Wonka’s quote was “Bubbles, bubbles everywhere, and not a drop to drink… yet.”
Both ominous, foreboding, foreshadowing and foretelling.
Given what is going on in this country… things that are only now being revealed, the first quote seems even more insightful, ironic and just plain depressing.
And yes, I seem to be stuck on a theme here… though it is one that keeps presenting itself over and over again. I must turn off the news!
My cousin’s son had his Bar Mitzvah this past weekend. (No, that is not him nor his cake, but yes, the whole family is obsessed with Hamilton!)
It was a reminder that we all must celebrate life and enjoy each and every moment we can be together. Getting family and friends in one place is rare, and it is either to celebrate or mourn, it seems… so let us celebrate as often as we can.
Rabbi Steven Leder was our spiritual guide, and his ties to my family are strong. He was one of the first Rabbis I met when I moved to LA… married me, and named my daughter. When I ran into him at a memorial service several months ago, he asked if I was still married. When I told him I was not, he lamented about his streak. It was one of those funny/serious moments only a great Rabbi can pull off.
A big thanks to you, Rabbi… for the continuing inspiration. It was nice to pick back up a bit.
On Friday night he offered the following lesson on when one is allowed to leave the Sukkah, and like any Jewish teaching, it was not an easy one to digest. Sometimes the stories and lessons can sound so harsh.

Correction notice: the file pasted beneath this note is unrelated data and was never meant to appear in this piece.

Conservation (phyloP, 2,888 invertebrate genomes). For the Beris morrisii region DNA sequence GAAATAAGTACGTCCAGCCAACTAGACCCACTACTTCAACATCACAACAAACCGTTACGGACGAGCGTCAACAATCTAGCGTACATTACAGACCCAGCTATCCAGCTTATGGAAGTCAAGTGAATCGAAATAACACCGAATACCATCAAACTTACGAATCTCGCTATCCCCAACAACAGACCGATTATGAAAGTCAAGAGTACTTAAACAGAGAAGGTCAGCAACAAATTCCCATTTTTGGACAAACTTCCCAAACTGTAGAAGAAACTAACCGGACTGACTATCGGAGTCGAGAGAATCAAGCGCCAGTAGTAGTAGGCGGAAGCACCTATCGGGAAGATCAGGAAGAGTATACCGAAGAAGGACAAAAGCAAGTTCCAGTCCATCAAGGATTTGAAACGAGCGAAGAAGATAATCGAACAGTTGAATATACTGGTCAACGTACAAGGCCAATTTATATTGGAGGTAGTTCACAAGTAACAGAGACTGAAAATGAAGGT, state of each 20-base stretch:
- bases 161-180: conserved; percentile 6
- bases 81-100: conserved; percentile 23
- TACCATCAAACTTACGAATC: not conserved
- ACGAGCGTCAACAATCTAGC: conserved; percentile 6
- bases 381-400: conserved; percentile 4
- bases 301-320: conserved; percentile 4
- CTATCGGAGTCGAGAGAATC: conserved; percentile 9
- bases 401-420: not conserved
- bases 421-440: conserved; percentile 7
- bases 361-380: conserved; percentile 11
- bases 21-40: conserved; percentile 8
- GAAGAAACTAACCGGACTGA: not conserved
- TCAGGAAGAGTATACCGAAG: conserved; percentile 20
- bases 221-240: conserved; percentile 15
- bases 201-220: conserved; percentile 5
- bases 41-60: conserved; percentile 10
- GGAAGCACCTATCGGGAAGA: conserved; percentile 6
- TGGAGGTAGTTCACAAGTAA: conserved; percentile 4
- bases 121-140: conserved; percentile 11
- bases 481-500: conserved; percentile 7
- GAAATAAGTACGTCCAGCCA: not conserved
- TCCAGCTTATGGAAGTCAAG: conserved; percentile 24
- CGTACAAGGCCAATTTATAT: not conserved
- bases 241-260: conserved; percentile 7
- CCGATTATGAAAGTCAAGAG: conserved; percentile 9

I cannot find the hand out… of course… why should it be that easy… but the gist of it and comparison was that according to the Sages, the time to leave the Sukkah for the comforts of your home are equal to when a servant comes to pour a drink for his master, but instead of accepting the cup, the master splashes water in the servant’s face.
I’ll tell you there are many examples like this, that without the Rabbis’ guidance and a group discussion it would be easy to turn tail and run.
What the congregation came up with was that first and foremost, sometimes, even with the best intentions, we may be challenged in fulfilling a mitzvah. But that is a bit crazy, too, right? G-d wants us to follow the mitzvot… He wants us to stay in the Sukkah… so why would he make the rains so harsh… why would water be splashed in our face?
If our intentions are pure and good and honest, sometimes that is enough… and sometimes it just does not work out the way we want it to.
Another reality, both harsh and revelatory, is that being righteous, successful, wealthy, etc. does NOT make you immune to these things, either. It harkens back to why do bad things happen to good people…
And so what does that come down to???
HUMILITY. A quality so vital… so important… and so essential, it may just be the basis of Judaism.
I would contend that BELIEVING IN HASHEM AND THAT HE IS ONE… ALWAYS DOING THE RIGHT THING… and BEING HUMBLE are what make up the very foundation of Judaism.
And it seems that sometimes, we all need to be reminded that we are so not in charge…, that no matter WHAT we do, Hashem is the Big Boss… and that we all need to truly understand humility.So let us also ponder the power of water… What it is like without it… what it is like with too much of it… and what it is like to have it splashed in our face.